1. Decreased velocity
    2. Pollution control/water quality
      1. 7.5 Mined Lands
    3. 7.6 Stormwater Management Near Water Supply Wells
    4. Stormwater infiltration BMPs near water supply wells

Pennsylvania Stormwater Best Management Practices Manual
Chapter 7
Decreased velocity
Increased vegetation density / vegetated swales
Terraced slopes
Rip rap (preferably using carbonate rock)
Pollution control/water quality
Filter berms
Gravel or sand filtration systems
Peat moss or activated carbon filtration
Constructed wetlands (lined)
Increased vegetation density / rain gardens
Rip rap
Compost
7.5 Mined Lands
Disturbed lands that have been strip or surface mined, or are underlain by deep mine
excavations, are one of the most difficult areas on which to apply stormwater BMPs. The
drainage of rainfall that has percolated through residual mine wastes on the land surface, or
infiltrated the existing land surface and drained into deep mines and subsequently found its way
to the surface from mine tunnels, has produced one of the most severe water quality conditions in
Pennsylvania. Thousands of miles of streams within the state are devoid of aquatic life because
of the extreme acidity of surface waters that are polluted by abandoned mine discharges. This
condition is considered by most experts to be the single greatest pollution issue in the state,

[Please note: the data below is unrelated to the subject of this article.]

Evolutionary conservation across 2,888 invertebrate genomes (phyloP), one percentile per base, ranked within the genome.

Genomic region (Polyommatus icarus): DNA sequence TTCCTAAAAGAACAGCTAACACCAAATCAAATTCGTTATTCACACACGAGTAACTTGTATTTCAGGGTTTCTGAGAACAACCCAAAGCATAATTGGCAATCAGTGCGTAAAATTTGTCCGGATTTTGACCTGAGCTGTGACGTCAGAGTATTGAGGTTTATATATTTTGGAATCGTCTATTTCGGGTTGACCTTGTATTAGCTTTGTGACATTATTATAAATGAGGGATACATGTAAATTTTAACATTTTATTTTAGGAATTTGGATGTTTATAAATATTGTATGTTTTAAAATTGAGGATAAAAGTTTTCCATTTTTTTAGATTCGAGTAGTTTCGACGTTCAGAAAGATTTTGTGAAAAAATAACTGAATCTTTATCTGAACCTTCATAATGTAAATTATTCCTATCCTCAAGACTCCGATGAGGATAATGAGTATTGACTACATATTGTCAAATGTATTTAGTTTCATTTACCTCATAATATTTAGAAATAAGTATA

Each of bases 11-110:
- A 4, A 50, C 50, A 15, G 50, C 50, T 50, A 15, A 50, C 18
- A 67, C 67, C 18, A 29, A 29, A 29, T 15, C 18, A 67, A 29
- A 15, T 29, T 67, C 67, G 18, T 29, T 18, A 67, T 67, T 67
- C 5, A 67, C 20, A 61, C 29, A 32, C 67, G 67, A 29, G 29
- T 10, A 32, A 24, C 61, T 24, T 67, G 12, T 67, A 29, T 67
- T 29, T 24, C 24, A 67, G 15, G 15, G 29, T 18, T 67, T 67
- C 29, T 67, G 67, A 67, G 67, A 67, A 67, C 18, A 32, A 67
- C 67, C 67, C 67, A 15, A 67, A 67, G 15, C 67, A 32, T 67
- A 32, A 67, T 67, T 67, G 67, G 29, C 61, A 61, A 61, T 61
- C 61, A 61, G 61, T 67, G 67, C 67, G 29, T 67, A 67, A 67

simply because it has no obvious or easy solution.
Since this acid drainage from abandoned mines begins as rainfall on the surface, the obvious
solution would seem to be to redirect any rainfall away from any surface materials containing
mine wastes, and assure that as little infiltration as possible took place above deep mine layers.
The exclusion of all infiltration BMPs in these areas would negate many of the BMPs described in
Chapter 6, other than the vegetated roof systems and the capture/reuse measures. One
important consideration is that the use of vegetation to remove or change the chemical form of
pollutants in acid mine drainage could also include the pollutant load from new impervious
surfaces where suitable. A great deal of research has been directed toward the use of wetland
systems as passive AMD treatment technologies (PADEP, 2005). These systems form part of a
larger strategy for abandoned mine reclamation (PADEP, 1998) in those watersheds where the
problem is widespread.
All of this very important water quality research does not address the specific problem created by
new development or redevelopment on mined lands. Where the potential exists for runoff from
new development to come into contact with mine wastes, then surface drainage design should
convey runoff to surface swales and channels free of any mine waste residual. If detention basins
are used for rate mitigation, they should be lined if situated on surface mined lands or over deep
mines. Water quality measures will need to rely on intensive maintenance programs for new
development, and control of pollutant application, especially fertilizers, herbicides and pesticides.
If porous pavements are designed, the sub-surface beds must be lined, so that the primary
function will be detention rather than volume reduction by infiltration. Finally, the land
development plan should place special emphasis on protection of existing vegetation and
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2006
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Pennsylvania Stormwater Best Management Practices Manual
Chapter 7
restoration of new woodlands, because they offer the best method of healing and restoring these
damaged lands.
7.6
Stormwater Management Near Water Supply Wells